Gold bullion rallied almost $10 per ounce on Friday from yesterday’s 4-week lows against the Dollar but failed to recover what analysts called the “key pivot” of $1300 despite claims of safe-haven buying after Pyongyang threatened to test a nuclear bomb over the Pacific Ocean.
The Yen rose faster versus the Dollar, erasing last week’s 0.7% gain in gold for Japanese investors, as Kim Jong-un – leader of the regime in neighboring North Korea – called US President Trump “deranged”, and Trump called Kim a “madman”.
“Chinese interest was once again prevalent to underpin the early session bid,” says one Asian bullion desk.
Ratings agency S&P today downgraded China‘s sovereign debt one notch to A+, saying that credit growth remains strong and “deleveraging is likely to be [too] gradual.”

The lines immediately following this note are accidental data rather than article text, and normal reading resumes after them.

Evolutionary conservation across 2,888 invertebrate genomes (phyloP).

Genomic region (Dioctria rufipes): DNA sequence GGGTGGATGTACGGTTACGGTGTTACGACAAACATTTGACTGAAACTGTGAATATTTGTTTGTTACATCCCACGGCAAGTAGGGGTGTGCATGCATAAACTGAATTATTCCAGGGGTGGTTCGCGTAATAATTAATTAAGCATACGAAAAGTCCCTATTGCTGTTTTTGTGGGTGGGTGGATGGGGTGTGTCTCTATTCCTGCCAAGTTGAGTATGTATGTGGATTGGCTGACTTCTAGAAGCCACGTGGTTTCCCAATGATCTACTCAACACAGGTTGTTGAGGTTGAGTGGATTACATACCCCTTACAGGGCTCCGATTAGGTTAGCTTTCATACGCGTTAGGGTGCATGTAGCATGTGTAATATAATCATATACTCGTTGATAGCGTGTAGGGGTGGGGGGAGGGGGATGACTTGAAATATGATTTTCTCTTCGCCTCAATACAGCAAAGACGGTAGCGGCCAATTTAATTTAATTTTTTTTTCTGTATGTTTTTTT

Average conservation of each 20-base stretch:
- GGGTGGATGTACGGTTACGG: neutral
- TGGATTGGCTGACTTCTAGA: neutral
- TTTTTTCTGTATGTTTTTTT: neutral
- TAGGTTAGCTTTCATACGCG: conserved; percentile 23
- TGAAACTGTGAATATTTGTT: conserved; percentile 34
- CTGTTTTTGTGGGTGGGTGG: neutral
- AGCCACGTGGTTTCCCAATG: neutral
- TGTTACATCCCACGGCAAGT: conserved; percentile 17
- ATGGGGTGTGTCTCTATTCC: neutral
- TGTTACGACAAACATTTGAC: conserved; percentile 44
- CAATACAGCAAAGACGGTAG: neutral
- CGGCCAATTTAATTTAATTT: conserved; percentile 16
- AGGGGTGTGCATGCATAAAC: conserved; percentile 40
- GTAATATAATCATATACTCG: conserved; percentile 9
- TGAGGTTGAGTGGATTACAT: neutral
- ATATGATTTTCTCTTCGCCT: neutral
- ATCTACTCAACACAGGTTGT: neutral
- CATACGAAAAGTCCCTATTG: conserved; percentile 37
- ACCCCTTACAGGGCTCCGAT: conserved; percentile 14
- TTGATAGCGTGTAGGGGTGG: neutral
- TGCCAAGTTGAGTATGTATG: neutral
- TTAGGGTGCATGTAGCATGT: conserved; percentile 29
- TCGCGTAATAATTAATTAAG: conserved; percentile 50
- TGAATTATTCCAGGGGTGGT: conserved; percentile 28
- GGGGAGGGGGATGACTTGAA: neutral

This was the ” wrong decision” Beijing’s Finance Ministry replied.
Chinese gold premiums, over and above the global reference rate of London prices, held Friday at $7 per ounce, still below the typical incentive for new imports of $9-10 per ounce.
After India’s gold bullion imports tripled from a year ago to $15 billion-worth in April-August, “We don’t favor a blanket restriction on gold imports,” the Economic Times today quotes a Commerce Department official, “[because] it may involve disputes in the World Trade Organisation.”
This post was published at FinancialSense on 09/22/2017.